Veterans Mesothelioma: Asbestos Lingers in the Military
By now it’s old news that asbestos is a hazardous substance and that inhaling fibers from the material can create all sorts of health problems for humans. It’s also known that asbestos was a popular choice for insulation products, for electric wire insulation, for roofing, flooring, in wallboard, caulking and in fire prevention material. Fire protection suits for men working around extreme heat were made from material woven from asbestos fibers.
Most domestic asbestos products were taken off the market during the 1990s and in 1989 the EPA banned its use. In 1991 however, a federal Appeals Court declared the EPA ruling to be illegal. And in millions of existing structures asbestos insulation, asbestos coating on pipes, asbestos fire protection material, tiles and some mechanical devices are still in place.
A Widespread Product for Bases and Vessels
United States military installations are prime locations for structures that still contain asbestos components because so many of the buildings were erected prior to 1970. The most concentrated use of asbestos in the military, however, has been in the Navy. Virtually every ship commissioned between 1930 and the early 1970s had asbestos coating on engine room pipes and boilers, on piping throughout the ship, and asbestos insulation throughout the vessel that also served to provide fire protection.
While much of the asbestos has been removed from military bases and Navy vessels, its effects are still very much in evidence. For a sense of how widespread asbestos was in domestic products, take a look at the EPA analysis conducted in 1990. The two principal diseases that are caused by asbestos are asbestosis – a scarring of the lungs leading to reduced lung capacity – and mesothelioma, a lethal form of cancer that usually develops in the membrane lining the outside of the lungs, the heart and the walls of the abdominal and chest cavities.
The Damage Asbestos Does
Asbestosis is a progressive, incurable disease that slowly steals breathing ability. Malignant mesothelioma, on the other hand, is an aggressive and lethal form of cancer that usually turns up in the lining of the lungs. This variety of the disease is called pleural mesothelioma, caused as are most asbestos related diseases by inhaling asbestos fibers. One of the most insidious features of mesothelioma cancer is the fact that mesothelioma symptoms don’t begin to appear until many years have passed after the asbestos exposure has occurred.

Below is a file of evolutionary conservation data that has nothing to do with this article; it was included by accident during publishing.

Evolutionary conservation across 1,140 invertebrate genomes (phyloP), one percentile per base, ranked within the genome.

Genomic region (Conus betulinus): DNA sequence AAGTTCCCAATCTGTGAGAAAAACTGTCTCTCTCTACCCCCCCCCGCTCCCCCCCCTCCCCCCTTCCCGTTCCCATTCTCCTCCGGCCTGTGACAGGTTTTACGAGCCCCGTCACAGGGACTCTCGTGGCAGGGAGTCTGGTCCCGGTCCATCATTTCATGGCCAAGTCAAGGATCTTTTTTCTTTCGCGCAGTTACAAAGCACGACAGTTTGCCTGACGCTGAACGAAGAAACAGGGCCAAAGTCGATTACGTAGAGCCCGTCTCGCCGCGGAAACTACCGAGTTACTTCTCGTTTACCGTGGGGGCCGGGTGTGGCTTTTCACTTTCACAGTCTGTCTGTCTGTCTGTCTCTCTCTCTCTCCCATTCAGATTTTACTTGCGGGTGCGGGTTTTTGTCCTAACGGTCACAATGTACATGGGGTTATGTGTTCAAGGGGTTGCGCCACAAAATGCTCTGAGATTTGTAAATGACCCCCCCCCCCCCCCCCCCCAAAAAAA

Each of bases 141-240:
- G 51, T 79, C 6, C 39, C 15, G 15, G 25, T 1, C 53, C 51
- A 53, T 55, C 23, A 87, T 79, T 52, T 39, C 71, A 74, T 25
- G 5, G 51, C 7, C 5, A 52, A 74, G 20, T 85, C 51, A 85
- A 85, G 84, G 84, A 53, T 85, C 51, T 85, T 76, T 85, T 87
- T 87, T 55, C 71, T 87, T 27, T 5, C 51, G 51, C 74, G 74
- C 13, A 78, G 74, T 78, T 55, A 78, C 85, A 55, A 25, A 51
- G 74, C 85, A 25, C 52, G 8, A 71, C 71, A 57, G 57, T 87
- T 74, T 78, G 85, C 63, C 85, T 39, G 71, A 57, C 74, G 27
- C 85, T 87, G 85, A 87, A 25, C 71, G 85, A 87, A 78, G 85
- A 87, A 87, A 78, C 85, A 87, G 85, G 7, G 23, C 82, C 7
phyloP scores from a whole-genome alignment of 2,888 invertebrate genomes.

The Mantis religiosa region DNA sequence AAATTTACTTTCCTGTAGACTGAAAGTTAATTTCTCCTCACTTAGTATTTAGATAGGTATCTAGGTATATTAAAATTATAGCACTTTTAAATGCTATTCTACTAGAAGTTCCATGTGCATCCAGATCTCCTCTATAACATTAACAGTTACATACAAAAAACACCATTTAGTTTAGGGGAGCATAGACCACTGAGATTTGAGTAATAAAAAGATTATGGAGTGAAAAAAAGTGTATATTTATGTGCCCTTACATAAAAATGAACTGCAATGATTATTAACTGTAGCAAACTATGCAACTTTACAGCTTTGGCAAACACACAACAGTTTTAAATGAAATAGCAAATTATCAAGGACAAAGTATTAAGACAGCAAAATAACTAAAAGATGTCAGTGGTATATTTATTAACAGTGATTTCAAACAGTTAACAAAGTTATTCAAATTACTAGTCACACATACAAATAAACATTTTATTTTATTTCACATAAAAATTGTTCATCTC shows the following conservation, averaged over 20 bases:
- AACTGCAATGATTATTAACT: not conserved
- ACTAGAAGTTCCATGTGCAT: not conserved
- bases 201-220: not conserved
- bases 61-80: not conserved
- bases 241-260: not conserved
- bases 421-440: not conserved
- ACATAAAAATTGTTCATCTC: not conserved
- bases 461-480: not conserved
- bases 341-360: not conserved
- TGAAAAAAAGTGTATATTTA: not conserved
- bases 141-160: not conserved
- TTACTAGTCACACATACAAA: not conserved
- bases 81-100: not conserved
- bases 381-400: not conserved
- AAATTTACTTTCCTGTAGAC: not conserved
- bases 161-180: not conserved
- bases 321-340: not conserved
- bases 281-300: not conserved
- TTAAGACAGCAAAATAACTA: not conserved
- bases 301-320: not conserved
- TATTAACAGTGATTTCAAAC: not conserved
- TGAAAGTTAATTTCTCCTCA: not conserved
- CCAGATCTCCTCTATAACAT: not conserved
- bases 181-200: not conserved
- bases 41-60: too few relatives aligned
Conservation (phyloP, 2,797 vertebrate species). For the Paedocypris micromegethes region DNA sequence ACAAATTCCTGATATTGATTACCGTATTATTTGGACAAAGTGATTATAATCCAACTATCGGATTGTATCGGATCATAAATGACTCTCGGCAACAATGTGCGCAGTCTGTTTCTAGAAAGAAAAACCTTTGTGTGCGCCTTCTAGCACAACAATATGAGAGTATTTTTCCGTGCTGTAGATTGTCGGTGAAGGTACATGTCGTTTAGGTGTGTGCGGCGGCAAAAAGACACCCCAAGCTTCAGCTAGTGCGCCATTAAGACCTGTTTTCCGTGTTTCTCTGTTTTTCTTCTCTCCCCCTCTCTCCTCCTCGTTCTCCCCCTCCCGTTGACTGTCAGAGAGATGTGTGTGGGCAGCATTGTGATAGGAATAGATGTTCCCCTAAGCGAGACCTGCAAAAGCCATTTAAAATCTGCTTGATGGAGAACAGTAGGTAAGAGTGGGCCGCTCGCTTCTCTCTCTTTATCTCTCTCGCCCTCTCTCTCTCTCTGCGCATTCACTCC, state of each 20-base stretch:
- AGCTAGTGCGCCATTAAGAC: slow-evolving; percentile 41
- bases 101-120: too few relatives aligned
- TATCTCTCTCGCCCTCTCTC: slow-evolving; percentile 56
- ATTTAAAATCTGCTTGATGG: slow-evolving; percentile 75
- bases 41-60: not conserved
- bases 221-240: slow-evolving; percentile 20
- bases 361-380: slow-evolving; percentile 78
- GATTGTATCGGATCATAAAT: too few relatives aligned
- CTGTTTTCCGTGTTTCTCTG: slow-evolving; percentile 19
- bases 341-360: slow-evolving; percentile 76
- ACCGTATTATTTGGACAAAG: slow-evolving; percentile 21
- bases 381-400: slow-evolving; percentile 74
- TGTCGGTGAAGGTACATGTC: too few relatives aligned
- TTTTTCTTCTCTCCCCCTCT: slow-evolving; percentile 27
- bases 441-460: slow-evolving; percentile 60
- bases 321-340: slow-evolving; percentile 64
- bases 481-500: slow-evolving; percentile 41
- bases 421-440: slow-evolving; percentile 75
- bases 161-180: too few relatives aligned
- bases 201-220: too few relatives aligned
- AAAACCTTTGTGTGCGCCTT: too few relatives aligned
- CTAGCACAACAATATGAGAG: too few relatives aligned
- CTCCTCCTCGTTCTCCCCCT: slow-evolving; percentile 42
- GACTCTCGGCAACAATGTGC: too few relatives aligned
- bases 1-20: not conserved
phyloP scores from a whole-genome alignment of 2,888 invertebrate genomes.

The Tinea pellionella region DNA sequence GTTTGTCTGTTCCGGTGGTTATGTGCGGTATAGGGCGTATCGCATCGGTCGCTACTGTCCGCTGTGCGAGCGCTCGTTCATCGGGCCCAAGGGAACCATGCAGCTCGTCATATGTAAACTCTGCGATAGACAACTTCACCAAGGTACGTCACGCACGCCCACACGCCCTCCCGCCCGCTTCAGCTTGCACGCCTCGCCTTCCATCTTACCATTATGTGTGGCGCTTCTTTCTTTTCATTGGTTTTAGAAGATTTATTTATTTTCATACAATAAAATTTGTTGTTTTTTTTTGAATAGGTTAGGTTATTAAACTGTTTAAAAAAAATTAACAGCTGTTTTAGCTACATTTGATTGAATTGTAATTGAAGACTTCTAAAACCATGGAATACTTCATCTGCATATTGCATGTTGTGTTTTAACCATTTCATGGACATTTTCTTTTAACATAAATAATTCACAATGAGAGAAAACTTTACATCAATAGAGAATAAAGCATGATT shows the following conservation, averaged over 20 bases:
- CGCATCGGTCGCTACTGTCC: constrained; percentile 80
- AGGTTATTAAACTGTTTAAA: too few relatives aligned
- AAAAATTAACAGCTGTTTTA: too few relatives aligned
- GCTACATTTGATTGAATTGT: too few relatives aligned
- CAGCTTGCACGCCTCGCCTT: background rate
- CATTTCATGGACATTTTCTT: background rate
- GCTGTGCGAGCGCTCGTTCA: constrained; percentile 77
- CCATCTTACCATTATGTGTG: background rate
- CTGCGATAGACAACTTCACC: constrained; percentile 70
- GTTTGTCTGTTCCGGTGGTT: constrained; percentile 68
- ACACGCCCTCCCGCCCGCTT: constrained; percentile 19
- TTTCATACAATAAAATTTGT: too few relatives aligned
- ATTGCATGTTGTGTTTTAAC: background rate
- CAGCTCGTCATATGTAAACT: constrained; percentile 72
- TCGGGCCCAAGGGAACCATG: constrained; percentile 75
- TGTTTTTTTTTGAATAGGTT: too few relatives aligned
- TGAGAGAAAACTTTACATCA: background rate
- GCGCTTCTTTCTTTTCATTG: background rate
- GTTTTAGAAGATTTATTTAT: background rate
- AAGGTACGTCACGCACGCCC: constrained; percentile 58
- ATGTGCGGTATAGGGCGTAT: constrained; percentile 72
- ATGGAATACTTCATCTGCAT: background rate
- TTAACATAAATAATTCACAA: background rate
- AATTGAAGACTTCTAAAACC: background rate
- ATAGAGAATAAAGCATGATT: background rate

For most veterans who develop asbestos related afflictions they appear years after the end of active service. It is not uncommon for mesothelioma symptoms to appear twenty years after the end of active duty. All veterans from World War II forward to the present have been subject to the possibility of asbestos exposure; for Navy veterans serving on board ship or in ship repair details hazardous asbestos exposure was virtually unavoidable.
The Impact on Military Men and Women
The statistics reflect the impact that asbestos use has had on America’s veterans. Mesothelioma has been a relatively rare but increasingly evident form of cancer that has been increasingly diagnosed in the United States over the last forty years. Of all U.S. citizens that have developed malignant mesothelioma, thirty percent of them have been veterans. Most of those served in the Navy. As the fleet is refitted and ships decommissioned the danger of asbestos exposure has lessened. It is still present in many of the older ships however – the USS Enterprise still has an onboard crew trained in asbestos removal and will retain that crew until the ship is retired in 2011 or 2012.
When you consider all the miners, construction workers and heavy industry employees that were exposed to asbestos and asbestos products, the fact that veterans mesothelioma represents almost a third of the affected population is a remarkable statistic. The long latency period for mesothelioma cancer has resulted in a continuing stream of veteran mesothelioma diagnoses every year.
The Department of Defense maintains a program for asbestos management, but for tens of thousands of veterans the damage is long since done. If you are a veteran that served or worked on any Navy vessel built before the mid-1970s it is probably a good idea to see a physician, discuss all the potential impacts of asbestos exposure and learn more about the symptoms.
Compensation for Veterans with Mesothelioma
The VA has taken a mixed approach to the effect that decades of asbestos exposure has had on veterans. The VA health facilities will treat veterans with lung problems and may even diagnose mesothelioma, but there is no disability eligibility unless the veteran can prove that his or her mesothelioma was caused by asbestos exposure during active duty. Twenty years or more after the fact, that is almost impossible.
Veterans with asbestos related disease can, however, file claims against the asbestos companies for compensation. Hundreds of thousands of Americans have done so successfully and plenty of those individuals have been veterans. If you are a veteran with an asbestos related affliction, get experienced representation that can file your asbestos claim quickly and get you your compensation in a timely manner.
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